('1234569', 'Max', 'Mexico'),
('1234570', 'Bill', 'Brasil')
go

select 'data',* from StudyOverSeas
go

I was able to create groups of 3
but in a row ... instead of in a column

please click arrow to the left for SQL ...
;with cte as 
(
 select 
      ROW_NUMBER() over(order by (select null)) as rn
      ,* 
 from StudyOverSeas
) 
select 'SQL 3 in a Row Way',
       a.id as aid,a.name as aname,a.nationality as anationality,
       b.id as bid,b.name as bname,b.nationality as bnationality,
       c.id as cid,c.name as cname,c.nationality as cnationality
from cte a 
          join cte b 
              on a.rn = b.rn + 1 
          join cte c 
              on a.rn = c.rn + 2 
                   and a.nationality <> b.nationality 
                   and b.nationality <> c.nationality
                   and a.nationality <> c.nationality
go

Hi Harish,

I don't think this solution is correct.

a.rn = b.rn + 1
and
a.rn = c.rn + 2 

are far too strict. You can not assume that the row numbers of the people are magically ordered in the correct manner. (I doubt they can be after further tweaking the PARTITION BY and/or ORDER BY part of ROW_NUMBER().)

I think you will have to replace them by something like
a.rn < b.rn
a.rn < c.rn
or
a.rn <> b.rn
a.rn <> c.rn
(I don't have access to a db atm).

Also the INNER JOINS will have to be replaced by LEFT OUTER JOINs. For those cases when there are far more people of one nation.

What real world problem are you trying to solve here?

Hi Wim

I tried recursive cte and came up with a solution ...
Please have a look ...

Jeff Moden
.. Please forgive me !!!!
i committed the ultimate sin using Recursive CTE however small
How about demo purpose As a Reason !!!

please click arrow to the left for Drop Create Data ..
drop table StudyOverSeas
go 

create table StudyOverSeas
(
id varchar(100),
name varchar(100),
nationality varchar(100)
)
go 


INSERT INTO StudyOverSeas (id, name, nationality)
VALUES 
('1234567', 'steve', 'Africa'),
('1234568', 'stuart', 'Africa'),
('1234569', 'alix', 'Australia'),
('1234561', 'heather', 'Africa'),
('1234562', 'john', 'Sweden'),
('1234563', 'julie', 'Africa'),
('1234564', 'tracy', 'Africa'),
('1234565', 'Pam', 'Australia'),
('1234566', 'Sam', 'Sweden'),
('1234567', 'Ukuele', 'UK'),
('1234568', 'Ursula', 'USA'),
('1234569', 'Max', 'Mexico'),
('1234570', 'Bill', 'Brasil')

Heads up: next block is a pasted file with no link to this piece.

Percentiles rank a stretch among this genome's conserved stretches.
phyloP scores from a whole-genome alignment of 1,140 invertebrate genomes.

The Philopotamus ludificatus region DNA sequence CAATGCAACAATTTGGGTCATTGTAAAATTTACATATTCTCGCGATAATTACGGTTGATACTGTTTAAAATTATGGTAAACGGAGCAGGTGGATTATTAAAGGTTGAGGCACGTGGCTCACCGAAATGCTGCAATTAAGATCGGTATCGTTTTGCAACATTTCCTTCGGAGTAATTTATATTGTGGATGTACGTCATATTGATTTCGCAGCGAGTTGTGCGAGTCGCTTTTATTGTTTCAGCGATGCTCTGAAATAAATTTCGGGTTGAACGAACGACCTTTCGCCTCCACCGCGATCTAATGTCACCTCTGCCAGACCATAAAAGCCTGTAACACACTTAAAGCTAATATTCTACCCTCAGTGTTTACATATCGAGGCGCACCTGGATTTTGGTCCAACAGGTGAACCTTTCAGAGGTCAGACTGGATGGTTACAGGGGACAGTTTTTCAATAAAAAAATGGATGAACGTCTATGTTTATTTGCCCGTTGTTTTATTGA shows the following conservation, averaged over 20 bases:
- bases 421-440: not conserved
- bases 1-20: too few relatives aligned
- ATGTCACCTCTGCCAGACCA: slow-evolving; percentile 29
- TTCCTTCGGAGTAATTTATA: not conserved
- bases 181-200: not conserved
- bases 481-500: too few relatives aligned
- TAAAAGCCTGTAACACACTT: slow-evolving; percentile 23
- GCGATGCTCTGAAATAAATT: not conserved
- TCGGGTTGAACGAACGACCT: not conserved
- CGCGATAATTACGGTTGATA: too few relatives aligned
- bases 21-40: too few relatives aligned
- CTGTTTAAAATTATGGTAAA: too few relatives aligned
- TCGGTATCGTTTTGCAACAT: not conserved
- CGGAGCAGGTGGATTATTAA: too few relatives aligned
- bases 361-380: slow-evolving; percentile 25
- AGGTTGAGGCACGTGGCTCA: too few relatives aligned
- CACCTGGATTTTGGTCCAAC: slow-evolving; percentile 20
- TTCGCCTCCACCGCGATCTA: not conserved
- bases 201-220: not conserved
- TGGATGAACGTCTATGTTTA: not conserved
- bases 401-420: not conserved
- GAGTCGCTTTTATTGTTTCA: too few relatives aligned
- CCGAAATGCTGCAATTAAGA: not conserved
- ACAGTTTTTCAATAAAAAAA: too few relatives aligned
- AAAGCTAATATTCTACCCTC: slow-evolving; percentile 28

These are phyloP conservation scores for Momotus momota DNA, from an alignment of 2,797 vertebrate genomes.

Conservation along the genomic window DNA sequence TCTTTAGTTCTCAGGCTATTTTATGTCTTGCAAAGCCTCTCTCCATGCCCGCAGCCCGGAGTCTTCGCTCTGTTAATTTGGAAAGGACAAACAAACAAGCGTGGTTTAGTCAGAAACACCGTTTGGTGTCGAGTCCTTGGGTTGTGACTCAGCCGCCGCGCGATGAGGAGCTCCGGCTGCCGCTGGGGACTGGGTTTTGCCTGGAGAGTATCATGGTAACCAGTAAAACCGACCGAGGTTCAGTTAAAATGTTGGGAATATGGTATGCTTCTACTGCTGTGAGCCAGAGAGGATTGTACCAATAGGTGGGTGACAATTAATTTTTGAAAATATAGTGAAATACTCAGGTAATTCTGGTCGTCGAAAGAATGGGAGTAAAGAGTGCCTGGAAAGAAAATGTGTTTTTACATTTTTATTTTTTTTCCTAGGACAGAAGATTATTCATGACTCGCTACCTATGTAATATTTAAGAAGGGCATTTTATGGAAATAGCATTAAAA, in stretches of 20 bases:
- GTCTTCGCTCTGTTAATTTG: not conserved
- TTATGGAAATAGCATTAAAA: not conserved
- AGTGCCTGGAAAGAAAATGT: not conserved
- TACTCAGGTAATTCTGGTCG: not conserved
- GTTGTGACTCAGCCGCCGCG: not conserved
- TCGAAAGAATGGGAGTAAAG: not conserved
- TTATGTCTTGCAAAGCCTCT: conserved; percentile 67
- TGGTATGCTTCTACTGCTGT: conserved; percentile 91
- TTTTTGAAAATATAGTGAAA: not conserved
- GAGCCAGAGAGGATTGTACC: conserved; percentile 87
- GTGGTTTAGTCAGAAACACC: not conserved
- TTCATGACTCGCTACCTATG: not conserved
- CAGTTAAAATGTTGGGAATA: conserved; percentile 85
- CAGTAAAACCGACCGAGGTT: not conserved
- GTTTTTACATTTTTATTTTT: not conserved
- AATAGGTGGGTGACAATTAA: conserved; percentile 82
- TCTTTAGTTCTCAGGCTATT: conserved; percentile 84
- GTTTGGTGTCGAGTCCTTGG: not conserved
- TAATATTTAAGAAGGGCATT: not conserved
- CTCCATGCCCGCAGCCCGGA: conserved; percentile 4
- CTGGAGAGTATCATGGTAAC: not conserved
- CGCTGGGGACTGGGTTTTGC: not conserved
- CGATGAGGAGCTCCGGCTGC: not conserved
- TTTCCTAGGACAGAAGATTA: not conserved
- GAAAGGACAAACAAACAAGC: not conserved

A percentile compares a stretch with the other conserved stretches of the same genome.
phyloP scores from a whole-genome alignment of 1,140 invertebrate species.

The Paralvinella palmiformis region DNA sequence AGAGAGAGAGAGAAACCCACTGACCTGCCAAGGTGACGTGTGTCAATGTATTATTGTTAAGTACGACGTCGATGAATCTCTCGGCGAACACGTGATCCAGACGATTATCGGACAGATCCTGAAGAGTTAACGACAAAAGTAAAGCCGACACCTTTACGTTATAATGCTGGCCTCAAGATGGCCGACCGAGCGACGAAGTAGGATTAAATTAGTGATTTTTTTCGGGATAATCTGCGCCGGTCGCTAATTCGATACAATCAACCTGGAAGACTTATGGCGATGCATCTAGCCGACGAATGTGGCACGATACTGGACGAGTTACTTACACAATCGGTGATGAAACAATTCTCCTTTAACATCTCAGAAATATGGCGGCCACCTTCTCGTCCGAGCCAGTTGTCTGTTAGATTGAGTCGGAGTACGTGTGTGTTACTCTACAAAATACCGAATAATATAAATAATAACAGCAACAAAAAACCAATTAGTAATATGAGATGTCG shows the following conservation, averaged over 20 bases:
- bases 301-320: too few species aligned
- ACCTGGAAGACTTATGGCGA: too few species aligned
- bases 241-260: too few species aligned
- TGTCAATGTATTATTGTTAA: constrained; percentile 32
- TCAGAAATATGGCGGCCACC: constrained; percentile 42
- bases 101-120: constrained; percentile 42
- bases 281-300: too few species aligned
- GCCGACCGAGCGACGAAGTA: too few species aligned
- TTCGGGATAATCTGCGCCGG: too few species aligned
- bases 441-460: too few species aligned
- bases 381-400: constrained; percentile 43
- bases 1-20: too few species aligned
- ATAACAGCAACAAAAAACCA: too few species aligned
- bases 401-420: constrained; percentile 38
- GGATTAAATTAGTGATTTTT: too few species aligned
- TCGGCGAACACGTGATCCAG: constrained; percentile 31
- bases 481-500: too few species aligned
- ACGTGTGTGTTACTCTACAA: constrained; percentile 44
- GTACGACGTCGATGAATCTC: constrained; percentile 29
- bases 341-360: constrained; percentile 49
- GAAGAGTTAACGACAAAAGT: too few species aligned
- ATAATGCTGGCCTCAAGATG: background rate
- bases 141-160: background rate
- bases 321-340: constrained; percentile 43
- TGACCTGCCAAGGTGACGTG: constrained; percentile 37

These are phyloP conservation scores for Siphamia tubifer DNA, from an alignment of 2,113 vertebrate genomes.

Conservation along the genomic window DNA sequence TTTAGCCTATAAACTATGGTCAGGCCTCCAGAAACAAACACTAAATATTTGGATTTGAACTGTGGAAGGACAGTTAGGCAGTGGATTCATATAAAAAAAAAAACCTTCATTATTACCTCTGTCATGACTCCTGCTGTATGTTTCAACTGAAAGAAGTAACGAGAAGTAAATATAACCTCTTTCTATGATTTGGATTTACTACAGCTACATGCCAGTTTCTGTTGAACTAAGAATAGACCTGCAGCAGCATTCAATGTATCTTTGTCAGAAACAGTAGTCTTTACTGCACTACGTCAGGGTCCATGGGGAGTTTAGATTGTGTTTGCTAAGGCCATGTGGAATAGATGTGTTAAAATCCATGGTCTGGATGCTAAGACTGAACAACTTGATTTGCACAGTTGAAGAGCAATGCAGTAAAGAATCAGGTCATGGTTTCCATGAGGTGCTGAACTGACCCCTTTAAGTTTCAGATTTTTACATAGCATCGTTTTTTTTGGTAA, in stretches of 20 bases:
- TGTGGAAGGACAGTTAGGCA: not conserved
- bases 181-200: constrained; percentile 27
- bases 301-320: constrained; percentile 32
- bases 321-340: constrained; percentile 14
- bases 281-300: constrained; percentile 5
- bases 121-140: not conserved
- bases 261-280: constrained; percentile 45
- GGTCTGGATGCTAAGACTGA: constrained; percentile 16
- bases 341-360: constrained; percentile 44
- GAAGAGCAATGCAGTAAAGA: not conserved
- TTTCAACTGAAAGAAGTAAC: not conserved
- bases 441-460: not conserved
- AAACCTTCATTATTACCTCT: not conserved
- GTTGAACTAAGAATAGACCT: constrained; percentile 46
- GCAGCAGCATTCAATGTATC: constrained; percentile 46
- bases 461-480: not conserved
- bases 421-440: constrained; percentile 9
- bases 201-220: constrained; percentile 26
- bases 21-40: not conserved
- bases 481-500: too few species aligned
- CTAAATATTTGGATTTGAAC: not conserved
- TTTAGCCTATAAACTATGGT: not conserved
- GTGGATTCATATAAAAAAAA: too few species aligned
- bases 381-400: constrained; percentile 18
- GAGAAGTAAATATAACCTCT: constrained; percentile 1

go


select 'data',* from StudyOverSeas
go

please click arrow to the left for SQL ...
; with rn_cte  as 
( 
	select ROW_NUMBER() over(order by (select null)) as rn 
		   , * 
	from StudyOverSeas
) , rec_cte as 
(
	select 0 as grp 
		   , * 
	from rn_cte 
	where rn = 1 
		union all 
	select case when a.nationality <> b.nationality then b.grp +1 else b.grp end 
	      ,a.* 
	from rn_cte a 
	      join rec_cte b 
	         on a.rn = b.rn + 1
) , rn1_cte as 
(
	select row_number() over(order by  grp%3)-1 as rn1 
		   , * 
	from rec_cte  
) 
select 'SQL Output'
	   ,rn1%3+1
       ,id
       ,name
       ,nationality 
from rn1_cte

Let me also point out this statement in my code. It means that you get random matches for each run. I was afraid that with a ROW_NUMBER() approach, you would tend to get the same results for a given input set. I thought it more likely you wanted random matches, but that was just a guess, of course.

1 Like

You've exceeded 3 people in each group. I think there might be a way to do it recursively, but I really think it would be much more overhead and complexity than just looping thru the rows. The loop code is thus much easier to verify and troubleshoot.

i am having a lot of free time Scott

killing time !!!

As you very rightly said ...
Looping seems to be best Way !!!

I am trying though ( breaking my head for many hours ) ..
:slight_smile: :slight_smile:

Hi Harsih,

I agree 100% with Scott.

I considered finding a recursive solution as a nice brain teaser and challenge to sharpen my SQL skills.
But I've already spend way too much time on this one.
Hope you will find a non-cursor solution though. Every time your solutions are so close to a breakthrough.
I'm curious what you will come up with next time.

Hi Wim

It requires THINKING SKILLS ..

I could do it really quickly if I applied thinking skills
but i am NOT doing it quickly

i am taking my time ... enjoying my ups and downs

i mean in the sense WRITING down on Paper , analyzing , Notes at every point
what you are trying to make sense ..

Thanks @ScottPletcher, it doesn't matter if the outcome is the same or random for a given data set, although I can see some advantage of random. The real world problem is to buddy students from different countries in groups of three.